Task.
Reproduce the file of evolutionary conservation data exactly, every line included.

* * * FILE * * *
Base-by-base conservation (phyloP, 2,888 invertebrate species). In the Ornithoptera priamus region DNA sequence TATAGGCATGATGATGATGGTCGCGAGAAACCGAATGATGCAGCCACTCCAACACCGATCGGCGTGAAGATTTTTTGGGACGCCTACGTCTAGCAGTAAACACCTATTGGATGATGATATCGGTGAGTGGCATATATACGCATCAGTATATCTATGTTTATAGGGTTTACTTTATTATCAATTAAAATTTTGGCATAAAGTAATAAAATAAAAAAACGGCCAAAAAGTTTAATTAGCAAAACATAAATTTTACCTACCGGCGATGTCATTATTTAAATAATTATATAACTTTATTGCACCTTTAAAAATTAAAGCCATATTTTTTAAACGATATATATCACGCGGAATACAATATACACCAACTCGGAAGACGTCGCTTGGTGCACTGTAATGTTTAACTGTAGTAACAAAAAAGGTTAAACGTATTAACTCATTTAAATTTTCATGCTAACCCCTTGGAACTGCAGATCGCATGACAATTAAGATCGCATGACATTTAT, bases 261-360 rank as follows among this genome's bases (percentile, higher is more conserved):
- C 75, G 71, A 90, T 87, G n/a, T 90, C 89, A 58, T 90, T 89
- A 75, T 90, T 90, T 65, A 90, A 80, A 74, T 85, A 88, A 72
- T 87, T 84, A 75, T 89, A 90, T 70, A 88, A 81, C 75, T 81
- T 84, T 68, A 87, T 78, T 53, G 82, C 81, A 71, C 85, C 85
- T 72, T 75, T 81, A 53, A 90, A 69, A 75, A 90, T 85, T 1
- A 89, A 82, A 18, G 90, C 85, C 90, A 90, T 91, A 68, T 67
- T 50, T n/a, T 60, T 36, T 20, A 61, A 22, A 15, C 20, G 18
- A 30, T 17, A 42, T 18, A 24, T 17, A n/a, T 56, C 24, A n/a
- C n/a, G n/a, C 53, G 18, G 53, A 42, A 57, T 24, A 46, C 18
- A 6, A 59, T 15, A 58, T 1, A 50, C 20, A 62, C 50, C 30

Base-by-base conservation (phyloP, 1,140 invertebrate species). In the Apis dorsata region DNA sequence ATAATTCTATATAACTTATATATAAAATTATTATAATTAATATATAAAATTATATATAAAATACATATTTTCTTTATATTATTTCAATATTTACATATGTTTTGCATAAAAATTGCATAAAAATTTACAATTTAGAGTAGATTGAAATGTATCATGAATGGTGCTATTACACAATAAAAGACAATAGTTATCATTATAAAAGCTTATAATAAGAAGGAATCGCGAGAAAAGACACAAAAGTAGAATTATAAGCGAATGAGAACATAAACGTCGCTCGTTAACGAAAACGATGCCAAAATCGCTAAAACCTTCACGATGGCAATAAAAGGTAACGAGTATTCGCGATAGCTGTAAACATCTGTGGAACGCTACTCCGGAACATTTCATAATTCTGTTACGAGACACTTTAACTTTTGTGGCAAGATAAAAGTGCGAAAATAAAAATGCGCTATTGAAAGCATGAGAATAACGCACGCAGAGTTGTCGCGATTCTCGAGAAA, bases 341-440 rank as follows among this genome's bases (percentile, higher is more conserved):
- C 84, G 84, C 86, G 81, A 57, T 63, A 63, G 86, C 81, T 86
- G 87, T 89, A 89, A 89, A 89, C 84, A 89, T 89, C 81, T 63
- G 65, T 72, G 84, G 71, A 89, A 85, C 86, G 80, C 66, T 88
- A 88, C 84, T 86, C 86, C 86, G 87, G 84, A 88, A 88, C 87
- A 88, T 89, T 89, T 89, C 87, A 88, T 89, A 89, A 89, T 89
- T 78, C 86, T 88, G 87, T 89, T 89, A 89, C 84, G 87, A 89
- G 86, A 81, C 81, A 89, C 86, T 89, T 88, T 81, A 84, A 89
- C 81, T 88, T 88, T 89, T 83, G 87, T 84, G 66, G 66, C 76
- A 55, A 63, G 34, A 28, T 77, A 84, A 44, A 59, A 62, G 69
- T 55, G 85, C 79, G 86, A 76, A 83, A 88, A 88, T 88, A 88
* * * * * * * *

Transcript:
Base-by-base conservation (phyloP, 2,888 invertebrate species). In the Ornithoptera priamus region DNA sequence TATAGGCATGATGATGATGGTCGCGAGAAACCGAATGATGCAGCCACTCCAACACCGATCGGCGTGAAGATTTTTTGGGACGCCTACGTCTAGCAGTAAACACCTATTGGATGATGATATCGGTGAGTGGCATATATACGCATCAGTATATCTATGTTTATAGGGTTTACTTTATTATCAATTAAAATTTTGGCATAAAGTAATAAAATAAAAAAACGGCCAAAAAGTTTAATTAGCAAAACATAAATTTTACCTACCGGCGATGTCATTATTTAAATAATTATATAACTTTATTGCACCTTTAAAAATTAAAGCCATATTTTTTAAACGATATATATCACGCGGAATACAATATACACCAACTCGGAAGACGTCGCTTGGTGCACTGTAATGTTTAACTGTAGTAACAAAAAAGGTTAAACGTATTAACTCATTTAAATTTTCATGCTAACCCCTTGGAACTGCAGATCGCATGACAATTAAGATCGCATGACATTTAT, bases 261-360 rank as follows among this genome's bases (percentile, higher is more conserved):
- C 75, G 71, A 90, T 87, G n/a, T 90, C 89, A 58, T 90, T 89
- A 75, T 90, T 90, T 65, A 90, A 80, A 74, T 85, A 88, A 72
- T 87, T 84, A 75, T 89, A 90, T 70, A 88, A 81, C 75, T 81
- T 84, T 68, A 87, T 78, T 53, G 82, C 81, A 71, C 85, C 85
- T 72, T 75, T 81, A 53, A 90, A 69, A 75, A 90, T 85, T 1
- A 89, A 82, A 18, G 90, C 85, C 90, A 90, T 91, A 68, T 67
- T 50, T n/a, T 60, T 36, T 20, A 61, A 22, A 15, C 20, G 18
- A 30, T 17, A 42, T 18, A 24, T 17, A n/a, T 56, C 24, A n/a
- C n/a, G n/a, C 53, G 18, G 53, A 42, A 57, T 24, A 46, C 18
- A 6, A 59, T 15, A 58, T 1, A 50, C 20, A 62, C 50, C 30

Base-by-base conservation (phyloP, 1,140 invertebrate species). In the Apis dorsata region DNA sequence ATAATTCTATATAACTTATATATAAAATTATTATAATTAATATATAAAATTATATATAAAATACATATTTTCTTTATATTATTTCAATATTTACATATGTTTTGCATAAAAATTGCATAAAAATTTACAATTTAGAGTAGATTGAAATGTATCATGAATGGTGCTATTACACAATAAAAGACAATAGTTATCATTATAAAAGCTTATAATAAGAAGGAATCGCGAGAAAAGACACAAAAGTAGAATTATAAGCGAATGAGAACATAAACGTCGCTCGTTAACGAAAACGATGCCAAAATCGCTAAAACCTTCACGATGGCAATAAAAGGTAACGAGTATTCGCGATAGCTGTAAACATCTGTGGAACGCTACTCCGGAACATTTCATAATTCTGTTACGAGACACTTTAACTTTTGTGGCAAGATAAAAGTGCGAAAATAAAAATGCGCTATTGAAAGCATGAGAATAACGCACGCAGAGTTGTCGCGATTCTCGAGAAA, bases 341-440 rank as follows among this genome's bases (percentile, higher is more conserved):
- C 84, G 84, C 86, G 81, A 57, T 63, A 63, G 86, C 81, T 86
- G 87, T 89, A 89, A 89, A 89, C 84, A 89, T 89, C 81, T 63
- G 65, T 72, G 84, G 71, A 89, A 85, C 86, G 80, C 66, T 88
- A 88, C 84, T 86, C 86, C 86, G 87, G 84, A 88, A 88, C 87
- A 88, T 89, T 89, T 89, C 87, A 88, T 89, A 89, A 89, T 89
- T 78, C 86, T 88, G 87, T 89, T 89, A 89, C 84, G 87, A 89
- G 86, A 81, C 81, A 89, C 86, T 89, T 88, T 81, A 84, A 89
- C 81, T 88, T 88, T 89, T 83, G 87, T 84, G 66, G 66, C 76
- A 55, A 63, G 34, A 28, T 77, A 84, A 44, A 59, A 62, G 69
- T 55, G 85, C 79, G 86, A 76, A 83, A 88, A 88, T 88, A 88